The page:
TWC2 partners with Ogilvy & Mather to call on employers to give domestic workers their due day off

Posted by on April 23, 2015 in Articles, Happenings, News, Press Releases

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Press Release

23 April 2015

In the run up to International Workers’ Day, or Labour Day, on May 1, TWC2 has partnered with Ogilvy & Mather (O&M) to launch a campaign urging employers to grant a weekly day off to their domestic workers.  As part of the campaign, O&M has created a short film called “Maids and Mums”.

We in TWC2 and other migrant-worker rights organisations have been engaged in such a campaign for more than ten years. The latest figures from the Humanitarian Organisation for Migration Economics (HOME)[1] estimate that approximately 40 percent of Singapore’s 222,500[2]  domestic workers do not have a weekly day off, despite a law coming into effect in January 2013 making it mandatory.

The underlying theme of O&M’s film seeks to convince employers to give domestic workers their day off by showing that domestic workers’ absence is not an inconvenience, but an opportunity for parents (represented by mothers for stylistic consistency) to bond with their children.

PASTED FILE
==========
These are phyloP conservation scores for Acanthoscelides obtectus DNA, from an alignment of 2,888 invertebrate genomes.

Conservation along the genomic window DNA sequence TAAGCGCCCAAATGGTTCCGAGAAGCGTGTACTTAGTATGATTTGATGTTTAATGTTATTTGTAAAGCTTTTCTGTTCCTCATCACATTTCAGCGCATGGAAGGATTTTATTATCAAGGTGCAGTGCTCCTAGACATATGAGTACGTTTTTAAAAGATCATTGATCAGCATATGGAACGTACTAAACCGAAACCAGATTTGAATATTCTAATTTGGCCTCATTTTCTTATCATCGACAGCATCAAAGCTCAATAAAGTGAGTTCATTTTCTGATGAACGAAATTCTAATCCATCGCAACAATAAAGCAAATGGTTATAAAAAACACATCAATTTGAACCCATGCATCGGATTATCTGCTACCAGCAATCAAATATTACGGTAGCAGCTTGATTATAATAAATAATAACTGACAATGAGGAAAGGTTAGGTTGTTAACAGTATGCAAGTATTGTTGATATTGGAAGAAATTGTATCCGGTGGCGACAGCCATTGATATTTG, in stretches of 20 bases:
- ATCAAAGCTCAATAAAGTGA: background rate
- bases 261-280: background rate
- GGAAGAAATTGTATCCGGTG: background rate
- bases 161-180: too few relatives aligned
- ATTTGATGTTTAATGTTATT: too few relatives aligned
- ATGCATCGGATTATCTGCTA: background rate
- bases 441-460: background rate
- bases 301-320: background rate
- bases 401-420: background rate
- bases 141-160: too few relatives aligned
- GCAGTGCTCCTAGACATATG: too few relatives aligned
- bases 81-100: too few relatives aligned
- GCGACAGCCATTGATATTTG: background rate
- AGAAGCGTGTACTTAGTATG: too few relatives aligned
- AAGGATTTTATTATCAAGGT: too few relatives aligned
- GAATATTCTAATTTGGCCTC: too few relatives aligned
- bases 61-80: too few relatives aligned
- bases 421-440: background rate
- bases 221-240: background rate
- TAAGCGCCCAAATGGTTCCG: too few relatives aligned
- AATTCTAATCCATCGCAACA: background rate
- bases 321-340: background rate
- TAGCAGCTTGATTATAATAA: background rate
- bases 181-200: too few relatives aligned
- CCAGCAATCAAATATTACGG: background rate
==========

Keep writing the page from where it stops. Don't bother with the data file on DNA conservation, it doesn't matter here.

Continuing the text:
While that is true, TWC2’s belief is that a day off is a basic right any worker should have, independent of and separate from such a functional motivation of their employers.  We would add that family bonding is the responsibility of both parents.

This is a provocative video that will arouse debate. We at TWC2 hope it will contribute to a constructive re-examination of employers’ relationship with their domestic workers.

View the film and pledge your support: http://igiveadayoff.org

Join the discussion on Twitter with #Igiveadayoff


[1] http://www.theonlinecitizen.com/2015/03/home-less-than-half-of-foreign-domestic-workers-given-weekly-days-off/

[2] http://www.mom.gov.sg/statistics-publications/others/statistics/pages/foreignworkforcenumbers.aspx

TWC2 is an organization that is dedicated to assisting low-wage migrant workers when they are in difficulty. We are motivated by a sense of fairness and humanity, though our caseload often exceeds our
means.

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